KDKA-TV tells the tale of an emergency tax passed to rebuild the flood-wrecked town of Johnstown, Pennsylvania:
The old newsreel videos of the Johnstown Flood of 1936 are certainly terrifying as residents flee the rising river. The aftermath left a city destroyed with 30,000 homeless.
With such carnage apparent, Pennsylvania enacted the Johnstown Flood Tax, a tax on every bottle of alcohol purchased in the state. It was enacted to rebuild the city.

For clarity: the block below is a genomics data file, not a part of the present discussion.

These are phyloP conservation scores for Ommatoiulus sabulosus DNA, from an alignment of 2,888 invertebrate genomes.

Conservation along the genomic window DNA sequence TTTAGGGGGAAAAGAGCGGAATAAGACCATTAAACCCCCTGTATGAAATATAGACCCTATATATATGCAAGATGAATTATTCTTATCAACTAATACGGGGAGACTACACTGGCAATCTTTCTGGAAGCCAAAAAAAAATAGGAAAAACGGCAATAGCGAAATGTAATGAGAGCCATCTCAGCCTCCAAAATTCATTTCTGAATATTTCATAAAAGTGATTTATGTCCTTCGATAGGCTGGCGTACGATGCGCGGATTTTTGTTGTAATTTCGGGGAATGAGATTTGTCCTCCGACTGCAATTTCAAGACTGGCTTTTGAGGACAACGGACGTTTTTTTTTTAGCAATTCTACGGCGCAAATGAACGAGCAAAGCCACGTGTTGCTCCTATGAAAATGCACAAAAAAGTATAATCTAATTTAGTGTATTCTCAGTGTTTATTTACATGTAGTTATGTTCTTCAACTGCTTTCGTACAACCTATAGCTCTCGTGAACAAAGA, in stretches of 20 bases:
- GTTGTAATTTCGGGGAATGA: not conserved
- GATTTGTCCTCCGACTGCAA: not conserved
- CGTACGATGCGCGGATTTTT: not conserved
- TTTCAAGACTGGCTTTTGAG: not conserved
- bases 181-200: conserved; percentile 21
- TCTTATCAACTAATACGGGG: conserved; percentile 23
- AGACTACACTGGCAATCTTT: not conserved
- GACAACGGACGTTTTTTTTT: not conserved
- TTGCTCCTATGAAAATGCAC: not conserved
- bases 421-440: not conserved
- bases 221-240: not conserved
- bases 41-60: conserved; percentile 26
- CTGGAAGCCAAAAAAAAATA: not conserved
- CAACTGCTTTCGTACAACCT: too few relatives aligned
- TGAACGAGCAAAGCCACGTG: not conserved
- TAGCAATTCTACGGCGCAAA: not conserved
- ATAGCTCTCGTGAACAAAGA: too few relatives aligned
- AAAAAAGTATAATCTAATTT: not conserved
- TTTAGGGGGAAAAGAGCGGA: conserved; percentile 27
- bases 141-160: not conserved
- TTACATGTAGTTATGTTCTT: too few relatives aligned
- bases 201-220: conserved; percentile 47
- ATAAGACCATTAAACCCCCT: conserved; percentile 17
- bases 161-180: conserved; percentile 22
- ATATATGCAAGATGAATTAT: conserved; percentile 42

"By 1942, they had sufficient funds to rebuild the city," says State Rep. Jim Marshall, R-Beaver Falls.
At which point, of course, the tax was repealed.
Oops, sorry, a typo slipped in there. When I wrote "repealed," I meant to say "kept in place and eventually hiked, with the proceeds diverted from the flood victims to the general fund."
Nearly 70 years after Johnstown was rebuilt, the hidden flood tax adds 18 percent to the cost of buying alcohol in this state….This once temporary tax now generates $200 million a year for the general revenue fund, despite efforts by a few legislators like Marshall to repeal it.
[Via The Consumerist.]